I have the immense pleasure of working with women from around the world on a daily basis in my “day job.” For the past 13 years, I’ve been an ESL instructor at a local community college, where hundreds of immigrants come to learn English in preparation for college. It’s challenging work, both for me and for them; what may seem like a good way to “learn English” is actually rigorous work in preparing for the language demands of a college education in the U.S. Amid talk of outlining and summarizing, the students and I form a special bond that goes beyond teacher and students. For many of them, I act as a bridge between their native culture and American culture, between the past they’ve left behind and the future they reach for.
Almost two-thirds of my students are women. This semester, they come from Vietnam, China, Ukraine, Moldova, Ethiopia, Morocco, Afghanistan, Iraq, Syria, Jordan, Pakistan, Sudan, El Salvador, Mexico, and the Philippines. After speaking with them, I notice the familiar pattern I’ve seen among my students year after year. Many of these women are held back by a host of factors.
One is a lack of education in their native countries (after all, educating girls is not a priority in much of the world), meaning that they show up here with weak or nonexistent school skills, making it very difficult for them to reach any job or educational goal in this country of opportunity.
Another is very little support from their families. Most of these women are expected to take care of the family and home every single day, and even squeeze in work before or after school, which leaves them studying late at night before waking up at dawn to start again. The American Dream is lost on many of them because they have to do too much. Every semester I talk with women in tears because the pressure to do everything for their families prevents them from staying in school.
And women in many cultures are expected to focus on family before their own dreams and needs. Making oneself available for marriage by a certain age and having children quickly after marriage are seen as essential to the happiness and progress of the whole family. But this makes it hard for young women to speak up for their own wishes. This is just one of many subtle ways in which women are kept down.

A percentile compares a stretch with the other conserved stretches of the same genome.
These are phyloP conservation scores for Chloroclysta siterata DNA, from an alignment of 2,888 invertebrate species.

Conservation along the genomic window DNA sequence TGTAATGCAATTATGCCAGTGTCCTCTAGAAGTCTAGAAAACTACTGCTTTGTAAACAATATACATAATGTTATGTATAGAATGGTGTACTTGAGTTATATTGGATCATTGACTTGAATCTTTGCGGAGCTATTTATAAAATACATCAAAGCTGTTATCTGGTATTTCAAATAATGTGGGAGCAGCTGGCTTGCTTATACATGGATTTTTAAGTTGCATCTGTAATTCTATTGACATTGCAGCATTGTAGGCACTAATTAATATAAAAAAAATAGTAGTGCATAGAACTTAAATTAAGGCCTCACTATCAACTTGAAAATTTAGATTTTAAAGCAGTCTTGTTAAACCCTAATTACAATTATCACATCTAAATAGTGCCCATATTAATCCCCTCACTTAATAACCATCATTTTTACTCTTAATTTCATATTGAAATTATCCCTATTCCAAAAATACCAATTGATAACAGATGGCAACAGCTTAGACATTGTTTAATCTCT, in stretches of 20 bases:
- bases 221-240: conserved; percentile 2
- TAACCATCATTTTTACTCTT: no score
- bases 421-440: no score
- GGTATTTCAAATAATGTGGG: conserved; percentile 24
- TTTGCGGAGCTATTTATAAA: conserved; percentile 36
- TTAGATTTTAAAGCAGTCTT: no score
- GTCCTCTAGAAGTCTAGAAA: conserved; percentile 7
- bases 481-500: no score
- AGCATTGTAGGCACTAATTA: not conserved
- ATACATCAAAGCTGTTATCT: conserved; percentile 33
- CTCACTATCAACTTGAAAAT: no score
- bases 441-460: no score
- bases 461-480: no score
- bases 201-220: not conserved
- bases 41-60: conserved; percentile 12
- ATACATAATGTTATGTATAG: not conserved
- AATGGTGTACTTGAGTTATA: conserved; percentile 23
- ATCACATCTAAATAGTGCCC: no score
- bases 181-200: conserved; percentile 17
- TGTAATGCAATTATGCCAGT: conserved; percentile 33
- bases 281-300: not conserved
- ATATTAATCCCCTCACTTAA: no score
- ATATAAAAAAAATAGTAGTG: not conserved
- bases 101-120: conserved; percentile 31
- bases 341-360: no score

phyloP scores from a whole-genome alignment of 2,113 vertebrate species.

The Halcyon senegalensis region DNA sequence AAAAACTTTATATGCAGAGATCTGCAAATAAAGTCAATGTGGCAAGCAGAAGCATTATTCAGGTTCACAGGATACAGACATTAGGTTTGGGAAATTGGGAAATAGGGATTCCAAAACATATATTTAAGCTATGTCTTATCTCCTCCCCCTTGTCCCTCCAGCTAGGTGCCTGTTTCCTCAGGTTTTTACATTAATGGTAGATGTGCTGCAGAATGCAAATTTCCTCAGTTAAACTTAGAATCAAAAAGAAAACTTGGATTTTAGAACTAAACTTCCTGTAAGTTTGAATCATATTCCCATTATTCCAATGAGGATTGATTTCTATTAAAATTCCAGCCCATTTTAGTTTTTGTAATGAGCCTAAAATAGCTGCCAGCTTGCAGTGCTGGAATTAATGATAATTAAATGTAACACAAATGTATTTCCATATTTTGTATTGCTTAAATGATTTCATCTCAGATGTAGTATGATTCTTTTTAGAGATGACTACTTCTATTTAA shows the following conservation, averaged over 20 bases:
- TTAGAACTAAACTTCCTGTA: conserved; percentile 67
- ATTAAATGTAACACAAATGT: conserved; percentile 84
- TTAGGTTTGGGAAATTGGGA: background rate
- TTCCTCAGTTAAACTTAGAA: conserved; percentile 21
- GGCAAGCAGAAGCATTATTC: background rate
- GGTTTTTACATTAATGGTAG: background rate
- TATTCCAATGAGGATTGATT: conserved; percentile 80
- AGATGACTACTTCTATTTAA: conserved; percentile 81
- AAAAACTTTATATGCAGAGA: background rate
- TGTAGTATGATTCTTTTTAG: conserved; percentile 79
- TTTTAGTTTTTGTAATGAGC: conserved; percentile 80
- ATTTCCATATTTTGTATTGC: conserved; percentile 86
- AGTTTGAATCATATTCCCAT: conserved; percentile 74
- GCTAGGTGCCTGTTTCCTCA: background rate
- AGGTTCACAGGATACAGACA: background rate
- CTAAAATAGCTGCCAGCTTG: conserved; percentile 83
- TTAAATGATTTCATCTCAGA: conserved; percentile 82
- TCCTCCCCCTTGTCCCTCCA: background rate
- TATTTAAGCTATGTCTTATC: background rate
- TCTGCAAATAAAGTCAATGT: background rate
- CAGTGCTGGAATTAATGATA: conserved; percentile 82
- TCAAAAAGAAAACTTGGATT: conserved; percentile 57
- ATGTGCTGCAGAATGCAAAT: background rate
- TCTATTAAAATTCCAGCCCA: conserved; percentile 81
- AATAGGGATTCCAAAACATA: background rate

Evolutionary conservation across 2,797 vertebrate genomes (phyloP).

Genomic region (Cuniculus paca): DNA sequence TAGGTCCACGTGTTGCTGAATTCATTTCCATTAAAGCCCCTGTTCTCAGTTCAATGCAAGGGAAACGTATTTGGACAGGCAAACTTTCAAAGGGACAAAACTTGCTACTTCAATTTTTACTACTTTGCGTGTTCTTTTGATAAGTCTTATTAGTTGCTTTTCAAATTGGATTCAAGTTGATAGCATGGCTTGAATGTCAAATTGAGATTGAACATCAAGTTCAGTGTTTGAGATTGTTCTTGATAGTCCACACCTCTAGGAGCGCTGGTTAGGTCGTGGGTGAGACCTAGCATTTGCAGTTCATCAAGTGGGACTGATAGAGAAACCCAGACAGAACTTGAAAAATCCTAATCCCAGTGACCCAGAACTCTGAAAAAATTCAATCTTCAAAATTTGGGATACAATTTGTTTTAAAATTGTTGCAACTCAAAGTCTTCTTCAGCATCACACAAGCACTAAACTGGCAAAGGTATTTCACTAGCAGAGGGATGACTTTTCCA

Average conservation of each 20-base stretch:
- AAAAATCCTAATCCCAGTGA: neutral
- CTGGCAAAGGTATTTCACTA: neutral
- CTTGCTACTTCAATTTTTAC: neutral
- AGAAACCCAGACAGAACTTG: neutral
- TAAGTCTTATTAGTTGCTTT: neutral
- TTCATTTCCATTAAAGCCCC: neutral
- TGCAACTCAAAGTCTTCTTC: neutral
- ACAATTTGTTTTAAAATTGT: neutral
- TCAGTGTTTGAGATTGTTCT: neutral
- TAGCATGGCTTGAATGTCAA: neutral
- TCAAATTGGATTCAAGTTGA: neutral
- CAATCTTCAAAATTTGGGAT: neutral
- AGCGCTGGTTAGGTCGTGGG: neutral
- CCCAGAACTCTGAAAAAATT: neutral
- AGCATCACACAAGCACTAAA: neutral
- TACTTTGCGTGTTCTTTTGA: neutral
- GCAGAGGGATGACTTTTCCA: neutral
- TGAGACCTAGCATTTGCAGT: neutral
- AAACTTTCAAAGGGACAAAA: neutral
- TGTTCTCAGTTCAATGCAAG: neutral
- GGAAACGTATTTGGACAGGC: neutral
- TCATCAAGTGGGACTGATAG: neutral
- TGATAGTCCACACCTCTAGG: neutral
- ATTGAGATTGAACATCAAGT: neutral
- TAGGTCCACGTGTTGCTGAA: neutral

In the U.S., despite a history of women’s rights and high rates of education among women, the reality isn’t that much different in some ways. Compared to women in many other countries, we have a wealth of opportunities and support. But the reality for American women, especially mothers, is that they find themselves swimming in all the responsibilities that our society puts on their shoulders and still trying to gain equal treatment in the workplace.
So, first I say thank you to all the beautiful, sweet women from around the world that I get to spend time with every day. You make my world brighter, and I wish you all the best in your journey here in this new country.
And I encourage everyone to make friends with people from other cultures. Travel and get to know people in different countries. Find ways to build relationships with people of other cultures living in your own country. Find common ground and explore the differences with a sense of wonder, not with judgment.
International Women’s Day is a good time to take note of the long struggle of women’s rights around the world that’s still ahead. Let’s keep talking about it. Let’s invest in the women of the future; let’s support girls and women through Kiva, UNICEF, and G Adventures’ new initiative, Planet Her. And let’s thank women for all they do.
P.S. An inspiring look at women around the world–from a man’s perspective!